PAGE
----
In the Intro menu above, click Videos/Brochures to see a list of publications for The Family History Guide.
The Family History Guide is a website that represents a best-in-class learning environment for family history. Its scope is broad, but its focus is narrow enough to help you achieve your goals, step by step. Whether you're brand new to family history or a seasoned researcher—or somewhere in between—The Family History Guide can be your difference maker.
Mission Statement: "Our mission is to greatly increase the number of people actively involved in family history worldwide, and to make everyone's family history journey easier, more efficient, and more enjoyable."
Here are some of the unique features you'll find on the site:
Need to learn or refresh your basic computer skills? Click any of the links below to learn more and get prepared to work on your Family History Guide Projects. VaultAbout Computers
New to family history? Click any of the links below to learn more and get prepared to work on your Family History Guide Projects. Vault
For questions about partner access sign-ups, see the following FAQs:
The 9 Projects in The Family History Guide are:
Each project has skills of learning and doing. You can apply these skills in many different ways, for many of your ancestors.
To help you with learning and doing your family history, each Project has Goals, Choices, Steps, and Resources.
Many of the Choices and Instructions in The Family History Guide link to documents and videos.
Try it: launch a video or document by clicking an icon from the list above.
Page numbers in parentheses, such as (p. 3-4), mean the information you need is on those pages. Page numbers without parentheses, such as 8 pgs., mean the document is 8 pages long. (No page number means the document is a web page.) Hold the mouse pointer over the document icon above; it directs you to page 3.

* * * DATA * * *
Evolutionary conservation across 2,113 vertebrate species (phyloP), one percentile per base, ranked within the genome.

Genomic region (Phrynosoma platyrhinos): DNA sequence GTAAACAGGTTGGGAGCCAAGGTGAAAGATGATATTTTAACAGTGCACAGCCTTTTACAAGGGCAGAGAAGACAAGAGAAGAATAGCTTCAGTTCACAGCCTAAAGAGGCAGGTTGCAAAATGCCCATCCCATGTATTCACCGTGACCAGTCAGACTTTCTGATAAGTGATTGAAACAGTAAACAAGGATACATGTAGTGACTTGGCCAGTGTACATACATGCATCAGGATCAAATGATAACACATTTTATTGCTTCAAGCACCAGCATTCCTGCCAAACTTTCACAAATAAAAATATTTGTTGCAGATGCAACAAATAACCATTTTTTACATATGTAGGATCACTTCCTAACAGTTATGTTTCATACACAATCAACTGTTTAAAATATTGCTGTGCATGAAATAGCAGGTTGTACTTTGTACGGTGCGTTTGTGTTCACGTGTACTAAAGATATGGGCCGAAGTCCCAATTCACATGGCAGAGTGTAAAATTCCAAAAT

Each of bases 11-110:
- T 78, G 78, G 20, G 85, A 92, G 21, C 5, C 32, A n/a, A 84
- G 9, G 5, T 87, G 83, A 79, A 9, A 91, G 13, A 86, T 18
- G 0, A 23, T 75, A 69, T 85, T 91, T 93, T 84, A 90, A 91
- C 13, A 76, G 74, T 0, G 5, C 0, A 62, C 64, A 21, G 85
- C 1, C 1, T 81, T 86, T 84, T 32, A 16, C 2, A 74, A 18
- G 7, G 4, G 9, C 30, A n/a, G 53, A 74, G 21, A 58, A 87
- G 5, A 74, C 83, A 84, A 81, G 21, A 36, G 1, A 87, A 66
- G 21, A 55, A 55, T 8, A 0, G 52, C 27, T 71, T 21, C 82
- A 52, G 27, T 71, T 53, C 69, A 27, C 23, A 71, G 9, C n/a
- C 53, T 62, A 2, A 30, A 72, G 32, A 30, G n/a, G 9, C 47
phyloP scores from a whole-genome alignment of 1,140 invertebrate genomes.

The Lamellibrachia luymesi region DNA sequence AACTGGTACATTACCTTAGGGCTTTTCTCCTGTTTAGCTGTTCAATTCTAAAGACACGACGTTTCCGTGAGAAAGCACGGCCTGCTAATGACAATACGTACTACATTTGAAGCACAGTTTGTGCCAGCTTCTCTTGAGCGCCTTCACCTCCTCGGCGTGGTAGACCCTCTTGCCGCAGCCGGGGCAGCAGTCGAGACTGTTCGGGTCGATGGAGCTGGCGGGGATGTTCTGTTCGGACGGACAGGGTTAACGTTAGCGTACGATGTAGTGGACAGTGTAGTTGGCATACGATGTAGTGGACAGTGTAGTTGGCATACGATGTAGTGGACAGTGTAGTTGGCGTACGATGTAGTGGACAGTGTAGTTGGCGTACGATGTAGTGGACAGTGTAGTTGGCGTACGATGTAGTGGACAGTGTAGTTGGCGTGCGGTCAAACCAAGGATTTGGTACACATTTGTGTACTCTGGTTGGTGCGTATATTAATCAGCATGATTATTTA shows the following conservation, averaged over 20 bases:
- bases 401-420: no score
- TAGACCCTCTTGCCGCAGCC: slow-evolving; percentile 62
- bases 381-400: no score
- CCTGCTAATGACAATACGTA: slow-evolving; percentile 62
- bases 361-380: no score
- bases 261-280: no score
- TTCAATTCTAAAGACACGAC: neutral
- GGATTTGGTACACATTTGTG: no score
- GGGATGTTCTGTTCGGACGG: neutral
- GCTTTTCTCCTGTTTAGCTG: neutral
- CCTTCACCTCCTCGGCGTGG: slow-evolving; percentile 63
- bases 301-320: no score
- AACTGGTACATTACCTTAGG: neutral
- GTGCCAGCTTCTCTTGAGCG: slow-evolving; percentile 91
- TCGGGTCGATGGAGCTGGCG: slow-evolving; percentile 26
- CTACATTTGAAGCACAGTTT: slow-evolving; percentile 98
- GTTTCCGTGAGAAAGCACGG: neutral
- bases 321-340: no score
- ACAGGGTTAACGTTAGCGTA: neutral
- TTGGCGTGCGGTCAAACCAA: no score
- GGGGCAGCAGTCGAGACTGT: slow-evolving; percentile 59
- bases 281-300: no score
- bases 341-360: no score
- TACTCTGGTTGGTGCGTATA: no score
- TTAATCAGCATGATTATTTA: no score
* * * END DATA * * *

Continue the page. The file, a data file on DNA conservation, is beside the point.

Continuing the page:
Icon video timings in parentheses, such as (3:00-4:30), mean the information you need is in that part of the video, so you can fast-forward to it. With no parentheses, such as 25:21, the timing refers to the total length of the video.
Tips: Many of the FamilySearch videos have accompanying handouts. When you open the start page for the video, you can launch the .PDF file (usually less than 10 pages) as an alternative to watching the video. Also, some videos have static screens at the beginning; for those, you can skip ahead a minute or so without missing much.
You can keep track of your progress in The Family History Guide by using the Online Tracker (Misc. and More menus). After you create a free account, you can take notes online and set your progress status with handy slider bars. The changes you make, as well as the dates of your revisions, are automatically saved in our secure online database for your ongoing use.
Each Project in The Family History Guide has a corresponding Tracker file that helps you keep track of the progress you have made with Goals and Choices for that Project. There are brief instructions at the top of the file to help you with using it. To download a Tracker, go to the Project you want and click the Tracker link on the left side of the page.
Note : The Tracker files are in Microsoft Word format so you can edit them. If you are using a Mac device, the Pages program or app can open the Microsoft Word file.
A handy feature of The Family History Guide is its QUIKLinks. These are links that take you directly to a given record collection or other link on the sites of FamilySearch, Ancestry, MyHeritage, or Findmypast, without having to navigate through menus to find it. Here are some guidelines for using the QUIKLinks:
You can see an example of QUIKLinks in the left side of the United States country page.
In addition to the videos and documents shown in each of the individual projects, there is a huge collection of additional resources waiting for you in the Vault. It contains categories you can expand or collapse, as well as links and titles for many helpful videos, documents, and websites not included in the Projects.